Saturday, September 22, 2012

Clotaire Rapaille: The Culture Code

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If you haven't figured it out already, themacinator is an intellectual snob. While I pretend to be somewhat of an anti-intellectual, I only do it in the snobby way: I speak my own little version of bad English while knowing grammatical and spelling rules, I "only" have a bachelor's and question the value higher education as in my discussion of "In the Basement of the Ivory Tower," etc, but when it comes down to it, this is all a form of snobbery. I don't watch (much) TV, I never read magazines, and I scorn people (like those Americans I read about today who don't believe humans are the cause of global warming- less than half of us/them!) who don't believe in inconvenient facts. So pop psychology is right up there on things that I'm likely to look down on.

But there's this problem: sometimes it rings true.  Clotaire Rapaille developed a system of cultural "Codes" for everyday things: "the unconscious meaning we apply to any given thing- a car, a type of food, a relationship, even a country- via the culture in which we are raised." "The Culture Code" talks about focus groups he does for various large companies interested in product developing and better marketing, and how he has coded various things- love and sex, home and dinner, money, alcohol, shopping, and America, for Americans. He explains that these "codes" won't work for everyone, of course, but that based on the resulting sales for the companies who use his codes, they're pretty reliable. Rapaille admits toward the end of the book that he basically left his native France because he didn't fit with the French code of French people: "idea." "French children," he writes, "imprint the value of ideas as paramount and refinement of the mind as the highest goals." This has something to do with French philosophers and thinkers. But Rapaille had bigger ideas: he wanted to turn these big ideas into a big company, and French people thought this made him a "megalomaniac," which fit right into the American code for Americans: "dream." So we've got pop psychology that actually sounds pretty accurate, created by someone who left his country because people thought he was off his rocker, or at least out of line.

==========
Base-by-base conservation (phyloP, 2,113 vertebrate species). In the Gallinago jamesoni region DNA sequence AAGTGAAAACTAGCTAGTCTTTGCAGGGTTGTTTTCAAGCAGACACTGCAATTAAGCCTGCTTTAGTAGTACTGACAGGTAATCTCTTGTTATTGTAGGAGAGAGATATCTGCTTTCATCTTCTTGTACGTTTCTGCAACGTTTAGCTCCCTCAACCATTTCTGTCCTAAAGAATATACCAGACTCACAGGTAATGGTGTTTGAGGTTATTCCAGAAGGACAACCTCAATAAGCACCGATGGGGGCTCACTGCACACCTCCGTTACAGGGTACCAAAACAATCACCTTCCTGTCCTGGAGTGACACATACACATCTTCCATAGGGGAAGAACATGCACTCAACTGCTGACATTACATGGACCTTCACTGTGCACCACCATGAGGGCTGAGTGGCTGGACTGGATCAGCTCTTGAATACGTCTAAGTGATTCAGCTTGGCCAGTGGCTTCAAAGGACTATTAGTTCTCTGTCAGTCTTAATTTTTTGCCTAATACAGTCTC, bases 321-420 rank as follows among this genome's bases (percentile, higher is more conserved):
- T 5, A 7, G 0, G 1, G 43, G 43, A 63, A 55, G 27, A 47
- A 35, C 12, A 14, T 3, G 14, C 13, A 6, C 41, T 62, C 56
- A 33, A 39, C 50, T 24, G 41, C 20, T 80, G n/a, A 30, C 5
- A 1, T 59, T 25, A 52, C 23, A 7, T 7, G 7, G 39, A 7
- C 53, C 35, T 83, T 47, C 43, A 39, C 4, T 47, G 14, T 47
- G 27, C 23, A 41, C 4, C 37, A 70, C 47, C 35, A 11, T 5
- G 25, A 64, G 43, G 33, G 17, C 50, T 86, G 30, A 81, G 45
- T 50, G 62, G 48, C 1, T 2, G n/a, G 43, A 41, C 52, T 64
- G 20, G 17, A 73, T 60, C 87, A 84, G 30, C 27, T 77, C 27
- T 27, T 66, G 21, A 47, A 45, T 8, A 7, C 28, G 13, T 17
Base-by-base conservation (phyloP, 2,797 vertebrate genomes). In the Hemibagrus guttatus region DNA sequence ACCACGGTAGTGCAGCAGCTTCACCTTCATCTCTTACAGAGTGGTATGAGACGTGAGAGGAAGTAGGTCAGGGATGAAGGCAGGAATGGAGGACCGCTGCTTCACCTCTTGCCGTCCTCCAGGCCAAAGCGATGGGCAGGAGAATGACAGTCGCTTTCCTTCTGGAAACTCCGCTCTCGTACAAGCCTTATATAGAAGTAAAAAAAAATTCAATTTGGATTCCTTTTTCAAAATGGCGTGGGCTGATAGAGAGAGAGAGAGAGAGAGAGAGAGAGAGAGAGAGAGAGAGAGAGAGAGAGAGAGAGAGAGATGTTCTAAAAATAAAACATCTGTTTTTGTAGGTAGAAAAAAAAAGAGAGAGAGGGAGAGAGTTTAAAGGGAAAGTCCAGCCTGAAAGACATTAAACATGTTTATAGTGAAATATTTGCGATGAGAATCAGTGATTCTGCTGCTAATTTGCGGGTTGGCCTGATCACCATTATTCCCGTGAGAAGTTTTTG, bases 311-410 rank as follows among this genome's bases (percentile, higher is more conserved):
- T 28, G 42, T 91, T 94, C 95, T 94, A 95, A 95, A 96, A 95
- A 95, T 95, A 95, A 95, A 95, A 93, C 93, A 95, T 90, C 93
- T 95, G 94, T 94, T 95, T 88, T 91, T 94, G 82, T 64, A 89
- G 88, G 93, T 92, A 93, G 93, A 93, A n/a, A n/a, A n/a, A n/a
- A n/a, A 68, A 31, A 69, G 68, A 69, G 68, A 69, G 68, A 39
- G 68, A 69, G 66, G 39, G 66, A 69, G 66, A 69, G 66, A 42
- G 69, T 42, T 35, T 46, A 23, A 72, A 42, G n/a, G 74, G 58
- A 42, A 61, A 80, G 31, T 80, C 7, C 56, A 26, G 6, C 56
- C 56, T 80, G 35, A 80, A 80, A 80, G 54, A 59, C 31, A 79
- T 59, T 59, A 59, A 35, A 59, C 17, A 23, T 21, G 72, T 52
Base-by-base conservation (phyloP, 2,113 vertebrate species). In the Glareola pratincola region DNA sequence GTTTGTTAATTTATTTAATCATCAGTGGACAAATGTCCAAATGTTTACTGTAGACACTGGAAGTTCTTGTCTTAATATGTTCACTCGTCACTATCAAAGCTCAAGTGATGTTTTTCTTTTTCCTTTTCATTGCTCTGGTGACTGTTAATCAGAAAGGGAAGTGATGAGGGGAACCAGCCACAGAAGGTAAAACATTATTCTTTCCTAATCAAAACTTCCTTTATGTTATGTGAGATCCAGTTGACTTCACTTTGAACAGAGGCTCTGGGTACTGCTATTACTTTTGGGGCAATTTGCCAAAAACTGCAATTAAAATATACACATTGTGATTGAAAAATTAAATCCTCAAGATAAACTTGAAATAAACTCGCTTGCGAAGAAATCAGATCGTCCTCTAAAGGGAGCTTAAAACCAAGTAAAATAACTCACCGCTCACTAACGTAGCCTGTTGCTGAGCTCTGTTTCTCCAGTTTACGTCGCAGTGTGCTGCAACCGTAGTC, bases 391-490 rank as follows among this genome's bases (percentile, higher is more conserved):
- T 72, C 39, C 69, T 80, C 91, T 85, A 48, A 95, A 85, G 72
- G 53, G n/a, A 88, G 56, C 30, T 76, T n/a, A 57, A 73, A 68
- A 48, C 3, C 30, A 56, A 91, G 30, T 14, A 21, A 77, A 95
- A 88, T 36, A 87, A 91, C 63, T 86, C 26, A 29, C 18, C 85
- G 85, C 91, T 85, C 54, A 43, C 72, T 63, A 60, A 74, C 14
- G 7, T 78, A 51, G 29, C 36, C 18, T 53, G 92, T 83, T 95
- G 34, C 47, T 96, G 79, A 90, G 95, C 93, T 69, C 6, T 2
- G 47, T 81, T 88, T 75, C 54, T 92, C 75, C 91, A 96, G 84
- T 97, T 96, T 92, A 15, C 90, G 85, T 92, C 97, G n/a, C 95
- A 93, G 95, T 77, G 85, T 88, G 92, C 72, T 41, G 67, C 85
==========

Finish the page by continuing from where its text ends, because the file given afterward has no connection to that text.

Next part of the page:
So where does that leave me? In the case of "The Culture Code," kind of put off. Rapaille spends a lot of time talking about the "reptilian brain." He holds "discovery sessions" with his focus groups that he holds for companies seeking his marketing expertise which access the same feeling that we have right after we wake up after sleeping when we can remember our dreams. In this relaxed state, participants "can access this state and in so doing ... bypass their cortexes to reconnect with their reptilian brains. People regularly report that memories come back to them during these sessions that they had forgotten for years." No footnotes, no citations, no explanation about where this theory comes from or who but Rapaille believes it. It's great and seems to work, but it sounds a little like hocus pocus. In the third hour of his discovery sessions, Rapaille figures out how people across cultures imprint the things he's studying onto their brains. Impressive, if you believe it, and it's tempting. I like the idea that each culture views concepts differently, and agree with it. However, I think there are entire academic fields devoted to this: sociology, anthropology, and even psychology (probably more), that have real research to back it up. Further, it feels tainted to have these well researched phenomena used in the name of selling cars. I know it happens, but my academic snobbery is showing again: Rapaille figures out how Americans sees sex, calls it a "discovery," and uses it to sell us shit. No thanks.

Tuesday, September 11, 2012

Joyce Carol Oates: On Boxing

Joyce Carol Oates is a prolific writer, a well-known writer, and a writer of epic fiction. "On Boxing" is a tiny little book- an essay on boxing (right?)- an essay with pictures- that defies categorization. It's a look into boxing for a person like me, I think, who knows nothing about the sport, but likes to think about sports in a deeper way, more of a lingering, why we do what we do kind of way. Oates grew up watching boxing with her father and one quickly gets the feeling that she is as deeply immersed in boxing as I am in baseball, only one can't call her a "student of the game," since she doesn't see boxing as a sport. "There is nothing fundamentally playful about it," she writes when discussing how boxing is categorically different from other sports, "nothing that seems to belong to daylight, to pleasure... Boxing is life, and hardly a mere game... One plays football, one doesn't play boxing." Other sports might be a metaphor for life: one might "play out" (my words) life on a field or court, but Oates rules out boxing as "a metaphor for something else." Rather "life is like boxing in many unsettling respects. But boxing is only like boxing." She describes the clinching, the punching, the crowd: this is life mirroring boxing, not the other way around. Even more, boxing is not symbolic, it is what it is.